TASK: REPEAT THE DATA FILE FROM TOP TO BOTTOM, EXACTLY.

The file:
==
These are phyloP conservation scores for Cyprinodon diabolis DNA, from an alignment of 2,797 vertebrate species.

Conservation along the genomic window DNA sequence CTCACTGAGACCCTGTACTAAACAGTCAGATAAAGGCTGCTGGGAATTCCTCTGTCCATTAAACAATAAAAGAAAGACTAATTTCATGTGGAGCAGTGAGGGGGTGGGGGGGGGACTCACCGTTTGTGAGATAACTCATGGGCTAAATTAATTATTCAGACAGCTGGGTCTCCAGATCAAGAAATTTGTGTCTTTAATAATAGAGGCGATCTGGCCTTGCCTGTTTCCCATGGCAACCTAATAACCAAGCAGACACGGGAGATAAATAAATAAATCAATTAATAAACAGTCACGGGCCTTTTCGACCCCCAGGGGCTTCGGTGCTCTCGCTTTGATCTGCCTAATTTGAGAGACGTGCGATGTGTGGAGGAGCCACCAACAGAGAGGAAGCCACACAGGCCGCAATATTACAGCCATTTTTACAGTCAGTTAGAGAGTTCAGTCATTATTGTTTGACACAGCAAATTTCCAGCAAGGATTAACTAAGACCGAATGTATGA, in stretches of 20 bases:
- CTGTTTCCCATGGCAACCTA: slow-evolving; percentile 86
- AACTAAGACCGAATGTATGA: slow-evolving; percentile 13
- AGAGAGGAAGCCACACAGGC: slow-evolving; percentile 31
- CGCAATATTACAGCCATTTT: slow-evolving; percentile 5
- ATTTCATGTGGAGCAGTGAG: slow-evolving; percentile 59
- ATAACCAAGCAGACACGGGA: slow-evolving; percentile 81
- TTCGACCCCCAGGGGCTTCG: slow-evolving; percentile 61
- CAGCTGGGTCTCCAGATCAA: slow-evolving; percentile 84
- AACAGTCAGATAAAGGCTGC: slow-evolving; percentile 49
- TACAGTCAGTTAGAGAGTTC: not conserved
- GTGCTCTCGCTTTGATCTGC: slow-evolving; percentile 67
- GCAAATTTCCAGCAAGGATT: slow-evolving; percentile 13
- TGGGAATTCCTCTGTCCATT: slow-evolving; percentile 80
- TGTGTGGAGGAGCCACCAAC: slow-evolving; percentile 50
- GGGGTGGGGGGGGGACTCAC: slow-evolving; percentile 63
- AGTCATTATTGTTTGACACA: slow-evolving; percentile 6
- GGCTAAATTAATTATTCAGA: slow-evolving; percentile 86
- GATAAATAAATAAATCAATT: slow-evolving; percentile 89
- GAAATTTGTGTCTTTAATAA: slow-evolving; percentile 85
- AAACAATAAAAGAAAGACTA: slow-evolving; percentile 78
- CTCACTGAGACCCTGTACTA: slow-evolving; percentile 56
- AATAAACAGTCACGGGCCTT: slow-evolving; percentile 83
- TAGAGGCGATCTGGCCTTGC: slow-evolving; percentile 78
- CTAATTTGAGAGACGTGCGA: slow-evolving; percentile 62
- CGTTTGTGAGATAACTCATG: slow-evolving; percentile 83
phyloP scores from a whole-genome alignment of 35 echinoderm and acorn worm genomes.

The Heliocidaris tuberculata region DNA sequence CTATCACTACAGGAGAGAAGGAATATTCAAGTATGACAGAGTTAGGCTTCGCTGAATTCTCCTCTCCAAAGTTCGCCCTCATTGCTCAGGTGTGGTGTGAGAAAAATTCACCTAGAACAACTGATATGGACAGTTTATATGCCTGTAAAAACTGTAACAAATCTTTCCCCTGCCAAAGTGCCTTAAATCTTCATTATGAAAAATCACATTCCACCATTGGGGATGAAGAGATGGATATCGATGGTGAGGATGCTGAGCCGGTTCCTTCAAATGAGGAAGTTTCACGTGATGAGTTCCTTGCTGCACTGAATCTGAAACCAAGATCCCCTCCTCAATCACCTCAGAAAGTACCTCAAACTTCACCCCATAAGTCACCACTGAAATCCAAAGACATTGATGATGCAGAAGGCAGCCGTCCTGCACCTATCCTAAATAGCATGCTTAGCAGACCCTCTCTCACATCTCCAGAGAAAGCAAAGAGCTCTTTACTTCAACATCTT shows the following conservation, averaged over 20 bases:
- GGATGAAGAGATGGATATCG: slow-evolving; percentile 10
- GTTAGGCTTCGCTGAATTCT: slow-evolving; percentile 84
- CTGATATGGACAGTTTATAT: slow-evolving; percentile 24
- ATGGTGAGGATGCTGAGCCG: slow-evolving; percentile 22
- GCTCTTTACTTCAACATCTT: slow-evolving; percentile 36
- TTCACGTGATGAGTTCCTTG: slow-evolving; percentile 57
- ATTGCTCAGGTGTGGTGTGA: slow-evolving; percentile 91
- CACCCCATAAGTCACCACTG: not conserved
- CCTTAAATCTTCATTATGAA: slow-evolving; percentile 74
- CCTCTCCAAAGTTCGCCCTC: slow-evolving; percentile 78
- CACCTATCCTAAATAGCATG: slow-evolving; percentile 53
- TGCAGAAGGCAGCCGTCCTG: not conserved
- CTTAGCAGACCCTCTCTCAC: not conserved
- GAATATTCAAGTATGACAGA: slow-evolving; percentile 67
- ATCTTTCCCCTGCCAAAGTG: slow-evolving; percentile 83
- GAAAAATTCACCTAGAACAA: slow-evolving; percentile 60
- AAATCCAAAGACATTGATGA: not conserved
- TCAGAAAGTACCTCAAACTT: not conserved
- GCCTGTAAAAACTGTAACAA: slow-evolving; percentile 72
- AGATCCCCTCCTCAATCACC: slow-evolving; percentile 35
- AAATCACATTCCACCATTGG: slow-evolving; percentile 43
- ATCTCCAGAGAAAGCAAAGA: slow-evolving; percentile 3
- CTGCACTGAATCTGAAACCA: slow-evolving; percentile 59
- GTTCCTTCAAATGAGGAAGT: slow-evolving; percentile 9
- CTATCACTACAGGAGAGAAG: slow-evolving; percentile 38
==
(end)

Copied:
These are phyloP conservation scores for Cyprinodon diabolis DNA, from an alignment of 2,797 vertebrate species.

Conservation along the genomic window DNA sequence CTCACTGAGACCCTGTACTAAACAGTCAGATAAAGGCTGCTGGGAATTCCTCTGTCCATTAAACAATAAAAGAAAGACTAATTTCATGTGGAGCAGTGAGGGGGTGGGGGGGGGACTCACCGTTTGTGAGATAACTCATGGGCTAAATTAATTATTCAGACAGCTGGGTCTCCAGATCAAGAAATTTGTGTCTTTAATAATAGAGGCGATCTGGCCTTGCCTGTTTCCCATGGCAACCTAATAACCAAGCAGACACGGGAGATAAATAAATAAATCAATTAATAAACAGTCACGGGCCTTTTCGACCCCCAGGGGCTTCGGTGCTCTCGCTTTGATCTGCCTAATTTGAGAGACGTGCGATGTGTGGAGGAGCCACCAACAGAGAGGAAGCCACACAGGCCGCAATATTACAGCCATTTTTACAGTCAGTTAGAGAGTTCAGTCATTATTGTTTGACACAGCAAATTTCCAGCAAGGATTAACTAAGACCGAATGTATGA, in stretches of 20 bases:
- CTGTTTCCCATGGCAACCTA: slow-evolving; percentile 86
- AACTAAGACCGAATGTATGA: slow-evolving; percentile 13
- AGAGAGGAAGCCACACAGGC: slow-evolving; percentile 31
- CGCAATATTACAGCCATTTT: slow-evolving; percentile 5
- ATTTCATGTGGAGCAGTGAG: slow-evolving; percentile 59
- ATAACCAAGCAGACACGGGA: slow-evolving; percentile 81
- TTCGACCCCCAGGGGCTTCG: slow-evolving; percentile 61
- CAGCTGGGTCTCCAGATCAA: slow-evolving; percentile 84
- AACAGTCAGATAAAGGCTGC: slow-evolving; percentile 49
- TACAGTCAGTTAGAGAGTTC: not conserved
- GTGCTCTCGCTTTGATCTGC: slow-evolving; percentile 67
- GCAAATTTCCAGCAAGGATT: slow-evolving; percentile 13
- TGGGAATTCCTCTGTCCATT: slow-evolving; percentile 80
- TGTGTGGAGGAGCCACCAAC: slow-evolving; percentile 50
- GGGGTGGGGGGGGGACTCAC: slow-evolving; percentile 63
- AGTCATTATTGTTTGACACA: slow-evolving; percentile 6
- GGCTAAATTAATTATTCAGA: slow-evolving; percentile 86
- GATAAATAAATAAATCAATT: slow-evolving; percentile 89
- GAAATTTGTGTCTTTAATAA: slow-evolving; percentile 85
- AAACAATAAAAGAAAGACTA: slow-evolving; percentile 78
- CTCACTGAGACCCTGTACTA: slow-evolving; percentile 56
- AATAAACAGTCACGGGCCTT: slow-evolving; percentile 83
- TAGAGGCGATCTGGCCTTGC: slow-evolving; percentile 78
- CTAATTTGAGAGACGTGCGA: slow-evolving; percentile 62
- CGTTTGTGAGATAACTCATG: slow-evolving; percentile 83
phyloP scores from a whole-genome alignment of 35 echinoderm and acorn worm genomes.

The Heliocidaris tuberculata region DNA sequence CTATCACTACAGGAGAGAAGGAATATTCAAGTATGACAGAGTTAGGCTTCGCTGAATTCTCCTCTCCAAAGTTCGCCCTCATTGCTCAGGTGTGGTGTGAGAAAAATTCACCTAGAACAACTGATATGGACAGTTTATATGCCTGTAAAAACTGTAACAAATCTTTCCCCTGCCAAAGTGCCTTAAATCTTCATTATGAAAAATCACATTCCACCATTGGGGATGAAGAGATGGATATCGATGGTGAGGATGCTGAGCCGGTTCCTTCAAATGAGGAAGTTTCACGTGATGAGTTCCTTGCTGCACTGAATCTGAAACCAAGATCCCCTCCTCAATCACCTCAGAAAGTACCTCAAACTTCACCCCATAAGTCACCACTGAAATCCAAAGACATTGATGATGCAGAAGGCAGCCGTCCTGCACCTATCCTAAATAGCATGCTTAGCAGACCCTCTCTCACATCTCCAGAGAAAGCAAAGAGCTCTTTACTTCAACATCTT shows the following conservation, averaged over 20 bases:
- GGATGAAGAGATGGATATCG: slow-evolving; percentile 10
- GTTAGGCTTCGCTGAATTCT: slow-evolving; percentile 84
- CTGATATGGACAGTTTATAT: slow-evolving; percentile 24
- ATGGTGAGGATGCTGAGCCG: slow-evolving; percentile 22
- GCTCTTTACTTCAACATCTT: slow-evolving; percentile 36
- TTCACGTGATGAGTTCCTTG: slow-evolving; percentile 57
- ATTGCTCAGGTGTGGTGTGA: slow-evolving; percentile 91
- CACCCCATAAGTCACCACTG: not conserved
- CCTTAAATCTTCATTATGAA: slow-evolving; percentile 74
- CCTCTCCAAAGTTCGCCCTC: slow-evolving; percentile 78
- CACCTATCCTAAATAGCATG: slow-evolving; percentile 53
- TGCAGAAGGCAGCCGTCCTG: not conserved
- CTTAGCAGACCCTCTCTCAC: not conserved
- GAATATTCAAGTATGACAGA: slow-evolving; percentile 67
- ATCTTTCCCCTGCCAAAGTG: slow-evolving; percentile 83
- GAAAAATTCACCTAGAACAA: slow-evolving; percentile 60
- AAATCCAAAGACATTGATGA: not conserved
- TCAGAAAGTACCTCAAACTT: not conserved
- GCCTGTAAAAACTGTAACAA: slow-evolving; percentile 72
- AGATCCCCTCCTCAATCACC: slow-evolving; percentile 35
- AAATCACATTCCACCATTGG: slow-evolving; percentile 43
- ATCTCCAGAGAAAGCAAAGA: slow-evolving; percentile 3
- CTGCACTGAATCTGAAACCA: slow-evolving; percentile 59
- GTTCCTTCAAATGAGGAAGT: slow-evolving; percentile 9
- CTATCACTACAGGAGAGAAG: slow-evolving; percentile 38